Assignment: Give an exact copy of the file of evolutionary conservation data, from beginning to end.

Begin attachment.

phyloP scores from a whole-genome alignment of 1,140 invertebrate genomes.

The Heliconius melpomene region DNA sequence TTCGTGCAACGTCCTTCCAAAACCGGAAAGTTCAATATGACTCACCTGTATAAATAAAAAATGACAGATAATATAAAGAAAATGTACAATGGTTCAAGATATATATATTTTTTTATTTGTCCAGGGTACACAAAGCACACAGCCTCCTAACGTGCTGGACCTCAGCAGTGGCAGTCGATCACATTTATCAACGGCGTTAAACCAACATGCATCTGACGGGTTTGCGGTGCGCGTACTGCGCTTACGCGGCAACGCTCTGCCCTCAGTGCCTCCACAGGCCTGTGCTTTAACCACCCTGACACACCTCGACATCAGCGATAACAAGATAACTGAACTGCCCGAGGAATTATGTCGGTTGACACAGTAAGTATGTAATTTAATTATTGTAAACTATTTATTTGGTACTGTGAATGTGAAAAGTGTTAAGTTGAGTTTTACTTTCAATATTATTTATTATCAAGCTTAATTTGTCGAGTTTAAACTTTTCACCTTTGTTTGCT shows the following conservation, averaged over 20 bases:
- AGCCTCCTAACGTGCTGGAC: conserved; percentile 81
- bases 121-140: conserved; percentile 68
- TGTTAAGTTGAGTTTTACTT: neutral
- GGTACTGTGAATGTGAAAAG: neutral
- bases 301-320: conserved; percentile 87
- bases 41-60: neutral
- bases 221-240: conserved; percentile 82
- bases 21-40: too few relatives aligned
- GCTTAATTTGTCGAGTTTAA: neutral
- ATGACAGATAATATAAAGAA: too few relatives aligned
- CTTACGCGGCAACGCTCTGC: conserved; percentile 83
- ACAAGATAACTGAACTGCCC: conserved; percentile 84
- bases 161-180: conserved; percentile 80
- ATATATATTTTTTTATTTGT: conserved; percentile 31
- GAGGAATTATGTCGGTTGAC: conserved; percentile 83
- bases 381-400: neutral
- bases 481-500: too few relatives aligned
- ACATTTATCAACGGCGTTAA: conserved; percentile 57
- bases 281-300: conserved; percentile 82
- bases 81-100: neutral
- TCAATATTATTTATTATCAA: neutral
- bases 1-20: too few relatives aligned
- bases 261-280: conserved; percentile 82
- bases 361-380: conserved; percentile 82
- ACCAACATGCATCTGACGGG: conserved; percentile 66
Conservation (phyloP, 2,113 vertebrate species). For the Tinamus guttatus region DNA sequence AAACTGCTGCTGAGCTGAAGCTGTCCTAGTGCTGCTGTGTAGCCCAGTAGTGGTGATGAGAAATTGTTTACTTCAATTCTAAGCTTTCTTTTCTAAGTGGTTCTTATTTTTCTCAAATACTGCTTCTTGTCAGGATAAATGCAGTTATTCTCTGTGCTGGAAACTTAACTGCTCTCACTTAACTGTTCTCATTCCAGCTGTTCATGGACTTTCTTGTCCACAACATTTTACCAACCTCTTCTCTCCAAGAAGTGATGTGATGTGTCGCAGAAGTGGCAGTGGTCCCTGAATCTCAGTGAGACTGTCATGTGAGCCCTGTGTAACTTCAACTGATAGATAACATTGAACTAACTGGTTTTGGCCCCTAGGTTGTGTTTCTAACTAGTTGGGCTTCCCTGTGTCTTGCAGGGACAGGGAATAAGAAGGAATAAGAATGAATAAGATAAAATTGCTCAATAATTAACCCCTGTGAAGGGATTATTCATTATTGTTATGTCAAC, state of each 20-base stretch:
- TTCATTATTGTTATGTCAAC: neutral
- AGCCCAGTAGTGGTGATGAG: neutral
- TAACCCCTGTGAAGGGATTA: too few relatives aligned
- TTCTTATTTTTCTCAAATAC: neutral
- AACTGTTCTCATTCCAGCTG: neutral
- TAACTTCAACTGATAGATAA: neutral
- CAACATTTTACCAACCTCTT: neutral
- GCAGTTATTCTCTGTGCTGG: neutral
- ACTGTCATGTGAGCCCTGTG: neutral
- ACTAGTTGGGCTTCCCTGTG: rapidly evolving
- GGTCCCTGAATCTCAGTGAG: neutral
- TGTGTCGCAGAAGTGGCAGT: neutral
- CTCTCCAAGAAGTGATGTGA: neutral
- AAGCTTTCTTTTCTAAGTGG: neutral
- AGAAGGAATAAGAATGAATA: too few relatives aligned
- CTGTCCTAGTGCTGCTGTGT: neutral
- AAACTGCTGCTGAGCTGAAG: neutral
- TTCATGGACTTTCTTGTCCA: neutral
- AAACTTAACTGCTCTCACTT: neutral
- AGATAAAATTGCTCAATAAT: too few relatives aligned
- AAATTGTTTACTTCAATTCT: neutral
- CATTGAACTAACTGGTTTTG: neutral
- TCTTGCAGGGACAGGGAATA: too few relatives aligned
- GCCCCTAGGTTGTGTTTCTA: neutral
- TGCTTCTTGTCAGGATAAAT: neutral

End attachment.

phyloP scores from a whole-genome alignment of 1,140 invertebrate genomes.

The Heliconius melpomene region DNA sequence TTCGTGCAACGTCCTTCCAAAACCGGAAAGTTCAATATGACTCACCTGTATAAATAAAAAATGACAGATAATATAAAGAAAATGTACAATGGTTCAAGATATATATATTTTTTTATTTGTCCAGGGTACACAAAGCACACAGCCTCCTAACGTGCTGGACCTCAGCAGTGGCAGTCGATCACATTTATCAACGGCGTTAAACCAACATGCATCTGACGGGTTTGCGGTGCGCGTACTGCGCTTACGCGGCAACGCTCTGCCCTCAGTGCCTCCACAGGCCTGTGCTTTAACCACCCTGACACACCTCGACATCAGCGATAACAAGATAACTGAACTGCCCGAGGAATTATGTCGGTTGACACAGTAAGTATGTAATTTAATTATTGTAAACTATTTATTTGGTACTGTGAATGTGAAAAGTGTTAAGTTGAGTTTTACTTTCAATATTATTTATTATCAAGCTTAATTTGTCGAGTTTAAACTTTTCACCTTTGTTTGCT shows the following conservation, averaged over 20 bases:
- AGCCTCCTAACGTGCTGGAC: conserved; percentile 81
- bases 121-140: conserved; percentile 68
- TGTTAAGTTGAGTTTTACTT: neutral
- GGTACTGTGAATGTGAAAAG: neutral
- bases 301-320: conserved; percentile 87
- bases 41-60: neutral
- bases 221-240: conserved; percentile 82
- bases 21-40: too few relatives aligned
- GCTTAATTTGTCGAGTTTAA: neutral
- ATGACAGATAATATAAAGAA: too few relatives aligned
- CTTACGCGGCAACGCTCTGC: conserved; percentile 83
- ACAAGATAACTGAACTGCCC: conserved; percentile 84
- bases 161-180: conserved; percentile 80
- ATATATATTTTTTTATTTGT: conserved; percentile 31
- GAGGAATTATGTCGGTTGAC: conserved; percentile 83
- bases 381-400: neutral
- bases 481-500: too few relatives aligned
- ACATTTATCAACGGCGTTAA: conserved; percentile 57
- bases 281-300: conserved; percentile 82
- bases 81-100: neutral
- TCAATATTATTTATTATCAA: neutral
- bases 1-20: too few relatives aligned
- bases 261-280: conserved; percentile 82
- bases 361-380: conserved; percentile 82
- ACCAACATGCATCTGACGGG: conserved; percentile 66
Conservation (phyloP, 2,113 vertebrate species). For the Tinamus guttatus region DNA sequence AAACTGCTGCTGAGCTGAAGCTGTCCTAGTGCTGCTGTGTAGCCCAGTAGTGGTGATGAGAAATTGTTTACTTCAATTCTAAGCTTTCTTTTCTAAGTGGTTCTTATTTTTCTCAAATACTGCTTCTTGTCAGGATAAATGCAGTTATTCTCTGTGCTGGAAACTTAACTGCTCTCACTTAACTGTTCTCATTCCAGCTGTTCATGGACTTTCTTGTCCACAACATTTTACCAACCTCTTCTCTCCAAGAAGTGATGTGATGTGTCGCAGAAGTGGCAGTGGTCCCTGAATCTCAGTGAGACTGTCATGTGAGCCCTGTGTAACTTCAACTGATAGATAACATTGAACTAACTGGTTTTGGCCCCTAGGTTGTGTTTCTAACTAGTTGGGCTTCCCTGTGTCTTGCAGGGACAGGGAATAAGAAGGAATAAGAATGAATAAGATAAAATTGCTCAATAATTAACCCCTGTGAAGGGATTATTCATTATTGTTATGTCAAC, state of each 20-base stretch:
- TTCATTATTGTTATGTCAAC: neutral
- AGCCCAGTAGTGGTGATGAG: neutral
- TAACCCCTGTGAAGGGATTA: too few relatives aligned
- TTCTTATTTTTCTCAAATAC: neutral
- AACTGTTCTCATTCCAGCTG: neutral
- TAACTTCAACTGATAGATAA: neutral
- CAACATTTTACCAACCTCTT: neutral
- GCAGTTATTCTCTGTGCTGG: neutral
- ACTGTCATGTGAGCCCTGTG: neutral
- ACTAGTTGGGCTTCCCTGTG: rapidly evolving
- GGTCCCTGAATCTCAGTGAG: neutral
- TGTGTCGCAGAAGTGGCAGT: neutral
- CTCTCCAAGAAGTGATGTGA: neutral
- AAGCTTTCTTTTCTAAGTGG: neutral
- AGAAGGAATAAGAATGAATA: too few relatives aligned
- CTGTCCTAGTGCTGCTGTGT: neutral
- AAACTGCTGCTGAGCTGAAG: neutral
- TTCATGGACTTTCTTGTCCA: neutral
- AAACTTAACTGCTCTCACTT: neutral
- AGATAAAATTGCTCAATAAT: too few relatives aligned
- AAATTGTTTACTTCAATTCT: neutral
- CATTGAACTAACTGGTTTTG: neutral
- TCTTGCAGGGACAGGGAATA: too few relatives aligned
- GCCCCTAGGTTGTGTTTCTA: neutral
- TGCTTCTTGTCAGGATAAAT: neutral